In previous part, We learn about what is data flows and when to use it. If you miss the previous part then here is the link
In this article, We will see how to create and configure dataflows.
Before we begin, We will create a demo workspace in Power BI.
Step 1 : Create a new workspace
Step 2 : Create a new dataflow
To create a dataflow, launch the Power BI service in a browser then select a Demo workspace.
There are a multiple of ways to create or build on top of a new dataflow:
- Create a dataflow using define new entities
- Create a dataflow using linked entities
- Create a dataflow using a computed entity
- Create a dataflow using import/export
We will only cover Point 1 : Create a dataflow using define new entities.
Using the Define new entities option lets you define a new entity/table and connect to a new data source.
Select common data service.
Provide the CDS url.
After login successful, Select the data entities as below.
We will remove the columns which are not needed now. Now, below entities are available in Dataflows.
Step 3: Configure a dataflow
To configure the refresh of a dataflow, select the More menu (the ellipsis) and select Settings.
The Settings options provide many options for your dataflow, as the following sections describe.
We will see some of important settings below.
- Gateway Connection: In this section, you can choose whether the dataflow uses a gateway, and select which gateway is used.
- Data Source Credentials: In this section you choose which credentials are being used, and can change how you authenticate to the data source.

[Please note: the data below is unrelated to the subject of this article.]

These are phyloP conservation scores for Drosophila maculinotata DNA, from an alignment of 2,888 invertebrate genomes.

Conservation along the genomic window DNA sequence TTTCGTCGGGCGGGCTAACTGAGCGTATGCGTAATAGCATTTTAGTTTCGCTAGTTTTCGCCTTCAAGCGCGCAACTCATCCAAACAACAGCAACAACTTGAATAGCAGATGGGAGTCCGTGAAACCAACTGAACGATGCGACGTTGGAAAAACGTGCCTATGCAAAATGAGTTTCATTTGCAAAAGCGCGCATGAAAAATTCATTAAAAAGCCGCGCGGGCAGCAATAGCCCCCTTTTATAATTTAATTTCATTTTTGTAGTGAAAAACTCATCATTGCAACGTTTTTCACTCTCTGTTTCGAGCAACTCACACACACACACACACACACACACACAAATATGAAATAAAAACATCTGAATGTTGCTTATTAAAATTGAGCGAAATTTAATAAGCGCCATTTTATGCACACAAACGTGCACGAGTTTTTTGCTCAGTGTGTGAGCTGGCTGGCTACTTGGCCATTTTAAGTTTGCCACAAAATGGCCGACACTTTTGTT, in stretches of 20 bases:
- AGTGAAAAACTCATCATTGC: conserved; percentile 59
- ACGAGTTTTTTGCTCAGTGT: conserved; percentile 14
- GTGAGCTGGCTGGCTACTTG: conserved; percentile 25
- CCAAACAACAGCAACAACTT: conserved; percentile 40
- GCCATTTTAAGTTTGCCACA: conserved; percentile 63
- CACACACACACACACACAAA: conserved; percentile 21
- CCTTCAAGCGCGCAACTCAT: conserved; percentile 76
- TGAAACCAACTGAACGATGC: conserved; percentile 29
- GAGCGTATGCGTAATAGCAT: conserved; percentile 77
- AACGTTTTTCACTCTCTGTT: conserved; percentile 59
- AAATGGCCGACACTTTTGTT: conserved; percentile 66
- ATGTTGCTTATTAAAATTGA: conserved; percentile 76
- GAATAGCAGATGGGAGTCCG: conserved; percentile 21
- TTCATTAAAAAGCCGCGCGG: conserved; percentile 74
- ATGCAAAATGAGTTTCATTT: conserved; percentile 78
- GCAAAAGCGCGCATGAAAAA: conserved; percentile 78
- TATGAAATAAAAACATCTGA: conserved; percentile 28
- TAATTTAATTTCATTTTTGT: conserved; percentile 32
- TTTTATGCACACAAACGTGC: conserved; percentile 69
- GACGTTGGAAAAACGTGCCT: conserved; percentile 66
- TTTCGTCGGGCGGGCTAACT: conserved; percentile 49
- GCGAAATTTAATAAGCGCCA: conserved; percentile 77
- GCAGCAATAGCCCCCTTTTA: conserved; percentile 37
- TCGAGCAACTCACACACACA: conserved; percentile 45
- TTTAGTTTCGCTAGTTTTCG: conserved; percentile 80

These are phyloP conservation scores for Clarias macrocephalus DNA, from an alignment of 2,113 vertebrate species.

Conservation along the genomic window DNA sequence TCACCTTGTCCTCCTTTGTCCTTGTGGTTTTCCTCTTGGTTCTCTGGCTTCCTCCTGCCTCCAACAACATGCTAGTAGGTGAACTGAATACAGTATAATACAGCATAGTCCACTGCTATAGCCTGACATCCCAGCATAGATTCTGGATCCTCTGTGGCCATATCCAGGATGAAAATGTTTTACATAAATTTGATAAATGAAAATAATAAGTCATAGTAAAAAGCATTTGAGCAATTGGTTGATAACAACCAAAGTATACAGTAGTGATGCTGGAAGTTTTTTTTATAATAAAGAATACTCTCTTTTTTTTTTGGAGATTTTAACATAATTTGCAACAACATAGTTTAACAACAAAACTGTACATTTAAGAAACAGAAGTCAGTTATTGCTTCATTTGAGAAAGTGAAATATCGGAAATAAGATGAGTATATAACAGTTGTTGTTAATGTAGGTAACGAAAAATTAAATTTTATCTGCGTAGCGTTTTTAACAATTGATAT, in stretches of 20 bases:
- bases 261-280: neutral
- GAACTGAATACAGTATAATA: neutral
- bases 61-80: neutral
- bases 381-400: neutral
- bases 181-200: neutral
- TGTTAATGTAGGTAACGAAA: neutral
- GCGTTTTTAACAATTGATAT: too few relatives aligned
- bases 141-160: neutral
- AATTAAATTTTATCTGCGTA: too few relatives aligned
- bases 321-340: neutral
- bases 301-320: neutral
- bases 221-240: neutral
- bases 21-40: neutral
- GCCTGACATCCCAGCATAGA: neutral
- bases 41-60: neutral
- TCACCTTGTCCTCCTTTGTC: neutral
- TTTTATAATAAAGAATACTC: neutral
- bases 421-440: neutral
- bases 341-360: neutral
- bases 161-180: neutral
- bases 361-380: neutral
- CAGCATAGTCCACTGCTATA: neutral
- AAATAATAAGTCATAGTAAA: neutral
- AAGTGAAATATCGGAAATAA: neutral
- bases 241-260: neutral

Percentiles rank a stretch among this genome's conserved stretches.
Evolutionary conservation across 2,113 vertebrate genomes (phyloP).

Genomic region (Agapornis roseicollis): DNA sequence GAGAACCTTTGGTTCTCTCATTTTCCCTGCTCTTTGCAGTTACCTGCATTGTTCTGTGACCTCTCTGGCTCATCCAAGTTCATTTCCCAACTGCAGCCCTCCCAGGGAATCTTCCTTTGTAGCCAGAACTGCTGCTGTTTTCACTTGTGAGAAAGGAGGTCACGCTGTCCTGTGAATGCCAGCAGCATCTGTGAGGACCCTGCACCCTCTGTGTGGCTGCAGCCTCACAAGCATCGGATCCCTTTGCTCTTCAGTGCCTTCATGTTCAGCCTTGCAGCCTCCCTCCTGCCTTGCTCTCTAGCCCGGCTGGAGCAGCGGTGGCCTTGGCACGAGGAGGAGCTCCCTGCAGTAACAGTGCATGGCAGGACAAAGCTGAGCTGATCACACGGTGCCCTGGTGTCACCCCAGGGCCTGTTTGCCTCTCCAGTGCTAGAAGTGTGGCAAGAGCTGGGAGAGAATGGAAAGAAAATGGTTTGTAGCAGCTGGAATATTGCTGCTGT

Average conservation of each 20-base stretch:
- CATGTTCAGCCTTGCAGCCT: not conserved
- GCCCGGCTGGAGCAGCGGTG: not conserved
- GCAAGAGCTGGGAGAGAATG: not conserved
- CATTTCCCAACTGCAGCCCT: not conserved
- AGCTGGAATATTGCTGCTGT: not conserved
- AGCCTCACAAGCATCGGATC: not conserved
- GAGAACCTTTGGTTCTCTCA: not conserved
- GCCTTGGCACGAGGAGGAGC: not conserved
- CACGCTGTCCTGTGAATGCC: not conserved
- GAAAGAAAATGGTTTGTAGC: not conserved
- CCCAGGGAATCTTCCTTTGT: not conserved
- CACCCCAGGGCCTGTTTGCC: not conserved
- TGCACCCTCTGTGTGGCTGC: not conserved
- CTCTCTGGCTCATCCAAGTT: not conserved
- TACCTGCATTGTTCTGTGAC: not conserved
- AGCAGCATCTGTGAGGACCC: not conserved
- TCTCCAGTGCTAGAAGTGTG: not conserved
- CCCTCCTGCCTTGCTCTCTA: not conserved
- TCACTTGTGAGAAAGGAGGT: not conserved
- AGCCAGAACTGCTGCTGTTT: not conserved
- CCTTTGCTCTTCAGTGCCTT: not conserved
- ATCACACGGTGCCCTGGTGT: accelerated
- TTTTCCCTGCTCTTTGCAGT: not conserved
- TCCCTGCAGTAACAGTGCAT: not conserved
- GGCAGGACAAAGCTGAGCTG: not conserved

- Sensitivity Label: Here you can define the sensitivity of the data in the dataflow. To learn more about sensitivity labels, see how to apply sensitivity labels in Power BI.
- Scheduled Refresh: Here you can define the times of day the selected dataflow refreshes. A dataflow can be refreshed at the same frequency as a dataset.
Step 4 : Refreshing a dataflow
Dataflows act as building blocks on top of one another. When the schedule refresh for the dataflow triggers, it will trigger any dataflow that references it upon completion. This functionality creates a chain effect of refreshes, allowing you to avoid having to schedule dataflows manually.
There are a few limitations when dealing with linked entities refreshes:
- A linked entity will be triggered by a refresh only if it exists in the same workspace
- A linked entity will be locked for editing if a source entity is being refreshed. If any of the dataflows in a reference chain fail to refresh, all the dataflows will roll back to the old data (dataflow refreshes are transactional within a workspace).
- Only referenced entities are refreshed when triggered by a source refresh completion. To schedule all the entities, you should set a schedule refresh on the linked entity as well. Avoid setting a refresh schedule on linked dataflows to avoid double refresh.
Incremental Refresh (Premium only) Dataflows can be also set to refresh incrementally. To do so, select the dataflow you wish to set up for incremental refresh, and then select the incremental refresh icon.
Setting incremental refresh adds parameters to the dataflow to specify the date range. For detailed information on how to set up incremental refresh, see the incremental refresh in Power Query article.
There are some circumstances under which you should not set incremental refresh:
- Linked entities should not use incremental refresh if they reference a dataflow. Dataflows do not support query folding (even if the entity is Direct Query enabled).
- Datasets referencing dataflows should not use incremental refresh. Refreshes to dataflows are generally performant, so incremental refreshes shouldn’t be necessary. If refreshes take too long, consider using the compute engine, or DirectQuery mode.
In next article, We will see how to consume Dataflows.
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